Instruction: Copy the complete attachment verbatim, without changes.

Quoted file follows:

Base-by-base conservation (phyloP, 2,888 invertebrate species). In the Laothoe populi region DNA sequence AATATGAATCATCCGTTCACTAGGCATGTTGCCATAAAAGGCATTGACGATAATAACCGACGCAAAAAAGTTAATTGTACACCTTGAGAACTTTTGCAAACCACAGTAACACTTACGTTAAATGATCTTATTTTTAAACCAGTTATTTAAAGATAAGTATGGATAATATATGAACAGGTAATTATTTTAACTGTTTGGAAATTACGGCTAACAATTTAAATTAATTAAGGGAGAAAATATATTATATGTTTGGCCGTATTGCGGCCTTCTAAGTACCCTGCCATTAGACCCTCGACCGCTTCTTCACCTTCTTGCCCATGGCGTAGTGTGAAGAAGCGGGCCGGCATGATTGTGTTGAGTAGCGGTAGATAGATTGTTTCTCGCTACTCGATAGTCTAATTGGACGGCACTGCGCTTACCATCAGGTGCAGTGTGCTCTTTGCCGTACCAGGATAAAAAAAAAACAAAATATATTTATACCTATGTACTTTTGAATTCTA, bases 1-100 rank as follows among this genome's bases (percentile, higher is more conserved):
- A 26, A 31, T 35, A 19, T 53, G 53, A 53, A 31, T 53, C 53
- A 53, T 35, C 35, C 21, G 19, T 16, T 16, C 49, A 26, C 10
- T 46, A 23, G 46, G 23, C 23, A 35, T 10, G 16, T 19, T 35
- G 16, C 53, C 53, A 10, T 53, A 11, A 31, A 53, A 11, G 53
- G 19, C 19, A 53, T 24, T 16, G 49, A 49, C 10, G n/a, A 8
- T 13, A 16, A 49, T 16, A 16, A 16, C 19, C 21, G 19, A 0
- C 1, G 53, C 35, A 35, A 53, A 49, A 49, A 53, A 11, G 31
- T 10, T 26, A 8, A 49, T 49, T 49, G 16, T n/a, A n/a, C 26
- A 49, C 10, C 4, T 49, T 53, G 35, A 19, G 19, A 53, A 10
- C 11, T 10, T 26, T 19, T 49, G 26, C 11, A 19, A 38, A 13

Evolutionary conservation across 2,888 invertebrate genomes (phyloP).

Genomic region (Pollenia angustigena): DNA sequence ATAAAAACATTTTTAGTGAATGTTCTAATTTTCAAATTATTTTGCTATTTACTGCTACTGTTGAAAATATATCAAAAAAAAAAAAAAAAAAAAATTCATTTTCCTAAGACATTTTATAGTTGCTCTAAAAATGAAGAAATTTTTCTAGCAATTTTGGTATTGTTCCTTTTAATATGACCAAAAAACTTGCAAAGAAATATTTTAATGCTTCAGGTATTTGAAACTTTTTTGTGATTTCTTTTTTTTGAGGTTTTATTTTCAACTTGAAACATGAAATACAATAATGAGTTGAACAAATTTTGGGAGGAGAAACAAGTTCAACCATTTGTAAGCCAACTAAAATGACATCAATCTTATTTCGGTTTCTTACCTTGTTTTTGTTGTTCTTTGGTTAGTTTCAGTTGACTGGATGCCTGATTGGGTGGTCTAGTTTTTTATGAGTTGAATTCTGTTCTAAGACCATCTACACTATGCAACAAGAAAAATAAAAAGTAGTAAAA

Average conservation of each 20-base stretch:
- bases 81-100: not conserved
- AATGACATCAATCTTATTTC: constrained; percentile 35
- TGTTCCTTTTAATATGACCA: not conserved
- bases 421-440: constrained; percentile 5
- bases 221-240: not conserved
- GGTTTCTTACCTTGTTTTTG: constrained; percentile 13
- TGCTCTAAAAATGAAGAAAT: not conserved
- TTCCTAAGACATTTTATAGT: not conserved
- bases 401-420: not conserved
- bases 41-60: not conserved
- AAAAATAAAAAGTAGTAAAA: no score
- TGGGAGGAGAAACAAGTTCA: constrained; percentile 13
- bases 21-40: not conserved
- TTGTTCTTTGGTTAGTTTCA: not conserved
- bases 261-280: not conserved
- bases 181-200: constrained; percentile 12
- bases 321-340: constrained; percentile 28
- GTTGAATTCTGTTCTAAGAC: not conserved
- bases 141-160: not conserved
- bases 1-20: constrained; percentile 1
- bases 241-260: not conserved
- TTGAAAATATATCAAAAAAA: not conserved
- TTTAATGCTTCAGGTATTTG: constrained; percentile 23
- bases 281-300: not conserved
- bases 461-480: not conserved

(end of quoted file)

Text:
Base-by-base conservation (phyloP, 2,888 invertebrate species). In the Laothoe populi region DNA sequence AATATGAATCATCCGTTCACTAGGCATGTTGCCATAAAAGGCATTGACGATAATAACCGACGCAAAAAAGTTAATTGTACACCTTGAGAACTTTTGCAAACCACAGTAACACTTACGTTAAATGATCTTATTTTTAAACCAGTTATTTAAAGATAAGTATGGATAATATATGAACAGGTAATTATTTTAACTGTTTGGAAATTACGGCTAACAATTTAAATTAATTAAGGGAGAAAATATATTATATGTTTGGCCGTATTGCGGCCTTCTAAGTACCCTGCCATTAGACCCTCGACCGCTTCTTCACCTTCTTGCCCATGGCGTAGTGTGAAGAAGCGGGCCGGCATGATTGTGTTGAGTAGCGGTAGATAGATTGTTTCTCGCTACTCGATAGTCTAATTGGACGGCACTGCGCTTACCATCAGGTGCAGTGTGCTCTTTGCCGTACCAGGATAAAAAAAAAACAAAATATATTTATACCTATGTACTTTTGAATTCTA, bases 1-100 rank as follows among this genome's bases (percentile, higher is more conserved):
- A 26, A 31, T 35, A 19, T 53, G 53, A 53, A 31, T 53, C 53
- A 53, T 35, C 35, C 21, G 19, T 16, T 16, C 49, A 26, C 10
- T 46, A 23, G 46, G 23, C 23, A 35, T 10, G 16, T 19, T 35
- G 16, C 53, C 53, A 10, T 53, A 11, A 31, A 53, A 11, G 53
- G 19, C 19, A 53, T 24, T 16, G 49, A 49, C 10, G n/a, A 8
- T 13, A 16, A 49, T 16, A 16, A 16, C 19, C 21, G 19, A 0
- C 1, G 53, C 35, A 35, A 53, A 49, A 49, A 53, A 11, G 31
- T 10, T 26, A 8, A 49, T 49, T 49, G 16, T n/a, A n/a, C 26
- A 49, C 10, C 4, T 49, T 53, G 35, A 19, G 19, A 53, A 10
- C 11, T 10, T 26, T 19, T 49, G 26, C 11, A 19, A 38, A 13

Evolutionary conservation across 2,888 invertebrate genomes (phyloP).

Genomic region (Pollenia angustigena): DNA sequence ATAAAAACATTTTTAGTGAATGTTCTAATTTTCAAATTATTTTGCTATTTACTGCTACTGTTGAAAATATATCAAAAAAAAAAAAAAAAAAAAATTCATTTTCCTAAGACATTTTATAGTTGCTCTAAAAATGAAGAAATTTTTCTAGCAATTTTGGTATTGTTCCTTTTAATATGACCAAAAAACTTGCAAAGAAATATTTTAATGCTTCAGGTATTTGAAACTTTTTTGTGATTTCTTTTTTTTGAGGTTTTATTTTCAACTTGAAACATGAAATACAATAATGAGTTGAACAAATTTTGGGAGGAGAAACAAGTTCAACCATTTGTAAGCCAACTAAAATGACATCAATCTTATTTCGGTTTCTTACCTTGTTTTTGTTGTTCTTTGGTTAGTTTCAGTTGACTGGATGCCTGATTGGGTGGTCTAGTTTTTTATGAGTTGAATTCTGTTCTAAGACCATCTACACTATGCAACAAGAAAAATAAAAAGTAGTAAAA

Average conservation of each 20-base stretch:
- bases 81-100: not conserved
- AATGACATCAATCTTATTTC: constrained; percentile 35
- TGTTCCTTTTAATATGACCA: not conserved
- bases 421-440: constrained; percentile 5
- bases 221-240: not conserved
- GGTTTCTTACCTTGTTTTTG: constrained; percentile 13
- TGCTCTAAAAATGAAGAAAT: not conserved
- TTCCTAAGACATTTTATAGT: not conserved
- bases 401-420: not conserved
- bases 41-60: not conserved
- AAAAATAAAAAGTAGTAAAA: no score
- TGGGAGGAGAAACAAGTTCA: constrained; percentile 13
- bases 21-40: not conserved
- TTGTTCTTTGGTTAGTTTCA: not conserved
- bases 261-280: not conserved
- bases 181-200: constrained; percentile 12
- bases 321-340: constrained; percentile 28
- GTTGAATTCTGTTCTAAGAC: not conserved
- bases 141-160: not conserved
- bases 1-20: constrained; percentile 1
- bases 241-260: not conserved
- TTGAAAATATATCAAAAAAA: not conserved
- TTTAATGCTTCAGGTATTTG: constrained; percentile 23
- bases 281-300: not conserved
- bases 461-480: not conserved